Iconic Landmark

What does the future hold for the Poolbeg Chimneys?

by Dermot Carmody

When is a crumbling heap of defunct technological infrastructure from the last century not a crumbling heap of defunct technological infrastructure?

For some the answer might be when it’s an iconic Dublin landmark which can be viewed as visual shorthand for the capital city itself. That is how many Dubliners feel about the twin chimneys guarding the entrance to the port on the site of the ESB power station at Poolbeg.

But what is the provenance of these 70s behemoths? What is the nature of the general attachment on the part of the citizenry to the buildings? And what might the cost be of loyal adherence to their preservation?

The Pigeon House

The chimneys are often referred to colloquially as the Pigeon House, the name of the original generation station that first generated electricity in July 1903.

That station itself took its name from the caretakers lodge built to provide refreshments for workers building the Great South Wall, a project which took decades to complete and started in 1761. John Pidgeon was the first caretaker appointed there. “Pidgeon’s House” became a popular dining destination for workers, travellers and the population in general. A hotel called the Pigeon House Hotel was opened there in the late 18th century as the South Wall neared completion, but the area was converted into a military fortification, with the hotel becoming officer accommodation after the 1798 rebellion. The first power generation station was then built there after Dublin Corporation bought the fort in 1897. A sewage processing facility was also built on the site by the Corporation.

The original oil-fired Pigeon House station had a capacity of 3MW, rising to 90MW through redevelopment. Originally run by the Dublin Corporation Lighting Committee, it was acquired in
1929 by the ESB. The facility generated most of Dublin’s electricity until the 1950s.

1970s: Poolbeg Station

The chimneys which created a startlingly high point in Dublin’s low rise skyline are associated with the development of the new Poolbeg station in the 1970s. The first two sets of generators there were originally oil-fired and were commissioned, along with the first chimney in 1971. The second chimney was commissioned in 1978 with the addition of a third boiler. All three were converted incrementally to use gas rather than oil, a process completed in the mid 1980s.

Decommissioning and Controversy

In 2000 the ESB upgraded Poolbeg to use modern combined gas technology (CCGT).

By 2010, the three original units at Poolbeg with which the chimneys are associated were retired, depriving the chimneys of practical function and leaving us with only their controversial form. However from the time that the ESB announced its intention to close the power station back in 2007 there has been a tussle over their fate.

Councillors voted at that time to add the chimneys to the Record of Protected Structures (RPS), but in 2008 the conservation department of DCC decided that the stacks did not have sufficient architectural, social or historical value to be listed. Some six years later in 2014, with the demolition of the chimneys
threatened by the ESB, Cllr Dermot Lacey successfully brought an emergency motion calling again on the council to add the chimneys to the RPS, citing their value as landmarks and part of Dublin’s industrial heritage as reasons for their preservation. There was even a suggestion at the time by Dun Laoghaire designer Michael O’Mara that the chimney stacks could be transformed into an iconic city landmark by wrapping them in spiral ramps and building a “sky bridge” between the two towers.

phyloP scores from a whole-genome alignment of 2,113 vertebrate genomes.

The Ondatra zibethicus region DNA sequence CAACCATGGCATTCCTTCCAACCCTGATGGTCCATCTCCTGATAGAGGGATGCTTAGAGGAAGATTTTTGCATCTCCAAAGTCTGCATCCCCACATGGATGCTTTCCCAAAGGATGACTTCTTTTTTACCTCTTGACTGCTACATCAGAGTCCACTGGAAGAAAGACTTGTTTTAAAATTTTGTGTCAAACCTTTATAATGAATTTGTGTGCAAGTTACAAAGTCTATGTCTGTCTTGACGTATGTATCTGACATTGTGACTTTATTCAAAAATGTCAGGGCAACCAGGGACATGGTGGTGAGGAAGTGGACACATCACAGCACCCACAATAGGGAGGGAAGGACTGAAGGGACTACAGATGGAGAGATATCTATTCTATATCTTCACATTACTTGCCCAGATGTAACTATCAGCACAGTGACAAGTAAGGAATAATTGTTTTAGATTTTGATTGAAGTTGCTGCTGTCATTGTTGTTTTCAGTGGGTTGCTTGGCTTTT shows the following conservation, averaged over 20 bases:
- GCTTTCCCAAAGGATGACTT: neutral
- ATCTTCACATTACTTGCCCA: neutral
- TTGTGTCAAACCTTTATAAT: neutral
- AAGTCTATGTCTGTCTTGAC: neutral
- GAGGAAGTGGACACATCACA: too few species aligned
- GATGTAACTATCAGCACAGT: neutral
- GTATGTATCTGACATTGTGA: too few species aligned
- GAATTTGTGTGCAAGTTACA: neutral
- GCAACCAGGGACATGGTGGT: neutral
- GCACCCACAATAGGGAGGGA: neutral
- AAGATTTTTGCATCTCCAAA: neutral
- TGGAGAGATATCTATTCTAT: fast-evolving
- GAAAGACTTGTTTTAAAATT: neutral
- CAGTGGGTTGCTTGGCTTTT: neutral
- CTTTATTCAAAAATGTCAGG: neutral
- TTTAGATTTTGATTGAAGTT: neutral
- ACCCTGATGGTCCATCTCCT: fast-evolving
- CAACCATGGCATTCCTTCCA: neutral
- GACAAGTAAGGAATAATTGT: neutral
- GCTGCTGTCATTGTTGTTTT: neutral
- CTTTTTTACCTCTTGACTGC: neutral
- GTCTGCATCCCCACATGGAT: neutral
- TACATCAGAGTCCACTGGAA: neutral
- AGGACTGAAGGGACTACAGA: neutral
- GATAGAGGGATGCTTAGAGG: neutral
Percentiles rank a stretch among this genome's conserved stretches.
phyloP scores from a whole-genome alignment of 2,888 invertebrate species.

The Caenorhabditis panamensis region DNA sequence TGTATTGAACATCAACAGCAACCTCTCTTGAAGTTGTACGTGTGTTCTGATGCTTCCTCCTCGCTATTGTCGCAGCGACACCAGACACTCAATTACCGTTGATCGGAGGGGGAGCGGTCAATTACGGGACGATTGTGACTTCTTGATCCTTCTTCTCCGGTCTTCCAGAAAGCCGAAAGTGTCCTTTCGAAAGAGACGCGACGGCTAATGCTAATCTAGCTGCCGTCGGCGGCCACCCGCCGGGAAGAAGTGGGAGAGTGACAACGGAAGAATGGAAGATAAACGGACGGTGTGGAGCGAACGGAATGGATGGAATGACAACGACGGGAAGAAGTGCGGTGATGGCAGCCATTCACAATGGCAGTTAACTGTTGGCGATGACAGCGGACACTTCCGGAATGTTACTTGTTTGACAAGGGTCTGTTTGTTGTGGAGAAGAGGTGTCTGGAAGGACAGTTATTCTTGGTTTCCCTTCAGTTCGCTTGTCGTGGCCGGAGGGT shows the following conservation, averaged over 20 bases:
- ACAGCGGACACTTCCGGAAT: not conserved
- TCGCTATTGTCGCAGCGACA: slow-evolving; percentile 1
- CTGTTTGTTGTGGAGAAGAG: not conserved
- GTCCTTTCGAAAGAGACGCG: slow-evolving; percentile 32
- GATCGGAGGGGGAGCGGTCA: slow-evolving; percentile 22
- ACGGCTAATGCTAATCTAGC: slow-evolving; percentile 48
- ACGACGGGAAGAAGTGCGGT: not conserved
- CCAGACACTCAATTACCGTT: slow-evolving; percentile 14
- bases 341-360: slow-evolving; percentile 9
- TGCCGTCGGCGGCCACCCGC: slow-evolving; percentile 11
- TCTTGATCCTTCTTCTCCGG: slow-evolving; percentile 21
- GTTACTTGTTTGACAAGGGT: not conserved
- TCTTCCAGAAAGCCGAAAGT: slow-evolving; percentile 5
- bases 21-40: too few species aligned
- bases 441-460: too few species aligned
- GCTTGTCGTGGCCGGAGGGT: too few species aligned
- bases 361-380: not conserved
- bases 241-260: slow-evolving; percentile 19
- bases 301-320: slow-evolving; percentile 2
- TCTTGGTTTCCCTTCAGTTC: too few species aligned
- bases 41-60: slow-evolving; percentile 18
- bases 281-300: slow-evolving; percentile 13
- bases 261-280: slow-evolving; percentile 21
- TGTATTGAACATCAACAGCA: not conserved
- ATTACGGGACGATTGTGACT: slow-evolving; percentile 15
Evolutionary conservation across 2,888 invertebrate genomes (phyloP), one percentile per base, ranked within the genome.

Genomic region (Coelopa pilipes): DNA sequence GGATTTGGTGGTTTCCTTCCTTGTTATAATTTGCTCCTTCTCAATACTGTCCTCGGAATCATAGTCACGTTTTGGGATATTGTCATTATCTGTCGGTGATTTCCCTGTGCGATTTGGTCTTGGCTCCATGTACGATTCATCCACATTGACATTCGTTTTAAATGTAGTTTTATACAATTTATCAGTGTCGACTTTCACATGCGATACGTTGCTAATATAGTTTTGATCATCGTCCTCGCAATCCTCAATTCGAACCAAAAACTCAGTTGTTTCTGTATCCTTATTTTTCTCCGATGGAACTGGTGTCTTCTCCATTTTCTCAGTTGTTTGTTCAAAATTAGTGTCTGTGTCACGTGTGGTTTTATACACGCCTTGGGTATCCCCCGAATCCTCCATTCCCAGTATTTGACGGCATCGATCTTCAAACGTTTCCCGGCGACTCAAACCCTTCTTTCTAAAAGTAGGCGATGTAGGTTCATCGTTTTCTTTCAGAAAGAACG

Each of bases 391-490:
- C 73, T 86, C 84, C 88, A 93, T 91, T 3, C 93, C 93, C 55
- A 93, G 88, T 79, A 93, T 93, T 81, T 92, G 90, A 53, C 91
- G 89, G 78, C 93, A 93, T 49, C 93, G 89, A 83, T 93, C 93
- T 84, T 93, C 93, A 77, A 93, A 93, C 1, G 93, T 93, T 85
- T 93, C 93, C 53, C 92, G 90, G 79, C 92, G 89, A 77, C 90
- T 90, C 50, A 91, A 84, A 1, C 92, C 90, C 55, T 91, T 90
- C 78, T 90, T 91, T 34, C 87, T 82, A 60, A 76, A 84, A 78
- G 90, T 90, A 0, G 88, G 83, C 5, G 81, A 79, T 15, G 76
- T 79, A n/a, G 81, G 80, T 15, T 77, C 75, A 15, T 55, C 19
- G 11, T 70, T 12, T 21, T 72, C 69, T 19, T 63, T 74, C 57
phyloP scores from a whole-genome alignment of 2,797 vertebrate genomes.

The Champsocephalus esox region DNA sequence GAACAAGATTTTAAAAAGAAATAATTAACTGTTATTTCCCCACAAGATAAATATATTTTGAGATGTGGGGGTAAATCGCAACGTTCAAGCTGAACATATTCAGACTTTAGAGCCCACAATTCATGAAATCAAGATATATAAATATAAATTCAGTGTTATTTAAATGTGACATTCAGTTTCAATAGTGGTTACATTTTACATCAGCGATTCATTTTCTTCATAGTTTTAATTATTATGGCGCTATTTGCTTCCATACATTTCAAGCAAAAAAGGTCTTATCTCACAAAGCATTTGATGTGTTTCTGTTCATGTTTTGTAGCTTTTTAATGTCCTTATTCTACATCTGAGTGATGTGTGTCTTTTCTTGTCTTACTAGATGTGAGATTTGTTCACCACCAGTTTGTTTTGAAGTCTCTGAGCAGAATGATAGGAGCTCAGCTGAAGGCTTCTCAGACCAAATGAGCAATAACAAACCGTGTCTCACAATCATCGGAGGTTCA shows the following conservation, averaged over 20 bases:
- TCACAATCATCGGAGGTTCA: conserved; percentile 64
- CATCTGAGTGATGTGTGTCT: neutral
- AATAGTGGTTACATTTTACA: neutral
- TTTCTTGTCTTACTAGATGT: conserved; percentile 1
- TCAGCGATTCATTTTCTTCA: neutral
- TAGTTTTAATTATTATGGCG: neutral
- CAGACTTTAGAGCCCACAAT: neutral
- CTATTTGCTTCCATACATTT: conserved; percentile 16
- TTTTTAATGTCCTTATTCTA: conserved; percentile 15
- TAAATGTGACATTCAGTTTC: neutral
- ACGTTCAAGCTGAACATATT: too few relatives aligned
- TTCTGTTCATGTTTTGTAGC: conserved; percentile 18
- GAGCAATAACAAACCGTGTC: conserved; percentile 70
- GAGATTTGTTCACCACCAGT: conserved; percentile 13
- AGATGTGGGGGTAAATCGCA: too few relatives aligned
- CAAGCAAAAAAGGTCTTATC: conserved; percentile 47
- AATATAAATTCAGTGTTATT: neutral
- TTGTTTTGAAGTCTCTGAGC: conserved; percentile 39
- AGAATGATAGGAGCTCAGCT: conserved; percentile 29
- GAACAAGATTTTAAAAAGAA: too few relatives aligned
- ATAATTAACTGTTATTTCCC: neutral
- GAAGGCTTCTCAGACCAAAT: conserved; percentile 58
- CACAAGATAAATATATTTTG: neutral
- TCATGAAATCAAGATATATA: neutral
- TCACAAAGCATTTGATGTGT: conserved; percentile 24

Since then the matter seems to be stuck in stasis, with the ESB agreeing to continue maintaining the buildings for the time being, but no real progress on their functional or cosmetic development. Steel caps were placed on the chimneys in 2015 in order to slow the deterioration of the building.

The ESB gave a written commitment to the ongoing maintenance of the structure for a 10-year period in 2017, but in 2021 suggested that radical measures such as encasing them in concrete or fibreglass, at least partially, might be needed to ensure their survival. The impact of such measures, which would alter the appearance of the buildings, caused concern to many, including councillors. However, others were dismayed at the cost associated with the maintenance of the chimneys.

Letters to The Irish Times at the time contained several such dissenting voices. One writer suggested that a more economical solution to the problem would be to “bring in a demolition crew [to] wipe this hideous eyesore from existence,” while another questioned the use of resources in maintaining the buildings at a time when investment should be made in the development of renewable power generation, saying that “finances allocated to the production of clean electricity come well ahead of exorbitant and wasteful costs in maintaining a city ‘monument’.”

Do We Value The Towers?

With Dublin Port’s current controversial 3FM development plan for the area surrounding the chimneys
(currently running afoul of serious opposition from such disparate sources as SAMRA, the Sandymount residents association, and the Minister for Energy, Eamon Ryan himself), perhaps the issue of what to do about the chimneys will come back into focus.

Will we decide that the cost of maintaining a functionless “eyesore” is futile and wasteful in the context of the urgent need for infrastructural investment across the board? Or can a reasonable price be put on the cultural worth of a building seen by many as iconic, that has become a motif for Dublin city and a welcome home sign viewed through the aircraft window on the approach to Dublin airport? And if so, what is a reasonable price and who will pay for it?